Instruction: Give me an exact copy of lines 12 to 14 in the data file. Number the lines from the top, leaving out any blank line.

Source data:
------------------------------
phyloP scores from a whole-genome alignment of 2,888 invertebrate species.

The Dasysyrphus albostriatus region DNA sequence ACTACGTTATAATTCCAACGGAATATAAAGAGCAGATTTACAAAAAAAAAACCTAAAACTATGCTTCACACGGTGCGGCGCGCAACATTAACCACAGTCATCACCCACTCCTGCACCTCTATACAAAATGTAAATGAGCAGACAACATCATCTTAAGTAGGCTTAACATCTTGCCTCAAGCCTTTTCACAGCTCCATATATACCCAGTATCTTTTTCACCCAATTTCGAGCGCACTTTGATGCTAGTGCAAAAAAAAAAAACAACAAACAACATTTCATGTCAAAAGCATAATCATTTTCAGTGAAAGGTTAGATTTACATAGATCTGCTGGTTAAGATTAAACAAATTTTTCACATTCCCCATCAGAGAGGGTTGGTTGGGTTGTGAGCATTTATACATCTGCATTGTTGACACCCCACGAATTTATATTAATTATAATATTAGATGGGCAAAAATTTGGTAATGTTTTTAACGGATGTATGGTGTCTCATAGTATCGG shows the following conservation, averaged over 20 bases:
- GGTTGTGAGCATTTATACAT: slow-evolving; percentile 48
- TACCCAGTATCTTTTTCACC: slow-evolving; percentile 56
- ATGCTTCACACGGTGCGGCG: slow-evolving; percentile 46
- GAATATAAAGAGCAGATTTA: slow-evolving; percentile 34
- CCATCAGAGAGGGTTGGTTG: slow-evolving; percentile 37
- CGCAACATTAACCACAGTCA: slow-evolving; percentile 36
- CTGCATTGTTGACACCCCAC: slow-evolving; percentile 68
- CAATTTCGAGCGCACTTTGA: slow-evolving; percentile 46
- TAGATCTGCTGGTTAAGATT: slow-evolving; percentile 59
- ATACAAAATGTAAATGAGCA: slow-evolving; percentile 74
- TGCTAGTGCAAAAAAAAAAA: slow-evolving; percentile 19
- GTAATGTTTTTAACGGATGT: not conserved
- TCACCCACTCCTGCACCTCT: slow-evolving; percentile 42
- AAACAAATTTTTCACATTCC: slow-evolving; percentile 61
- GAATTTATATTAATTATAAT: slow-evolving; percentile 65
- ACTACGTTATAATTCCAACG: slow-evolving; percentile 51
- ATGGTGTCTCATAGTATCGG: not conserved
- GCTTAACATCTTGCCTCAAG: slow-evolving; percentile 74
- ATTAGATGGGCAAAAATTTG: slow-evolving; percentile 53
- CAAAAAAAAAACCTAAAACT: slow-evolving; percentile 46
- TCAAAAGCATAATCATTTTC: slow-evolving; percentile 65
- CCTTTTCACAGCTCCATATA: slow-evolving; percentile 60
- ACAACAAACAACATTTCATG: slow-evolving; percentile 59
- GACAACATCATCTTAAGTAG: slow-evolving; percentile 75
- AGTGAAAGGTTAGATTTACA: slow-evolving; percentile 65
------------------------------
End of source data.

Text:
- ATACAAAATGTAAATGAGCA: slow-evolving; percentile 74
- TGCTAGTGCAAAAAAAAAAA: slow-evolving; percentile 19
- GTAATGTTTTTAACGGATGT: not conserved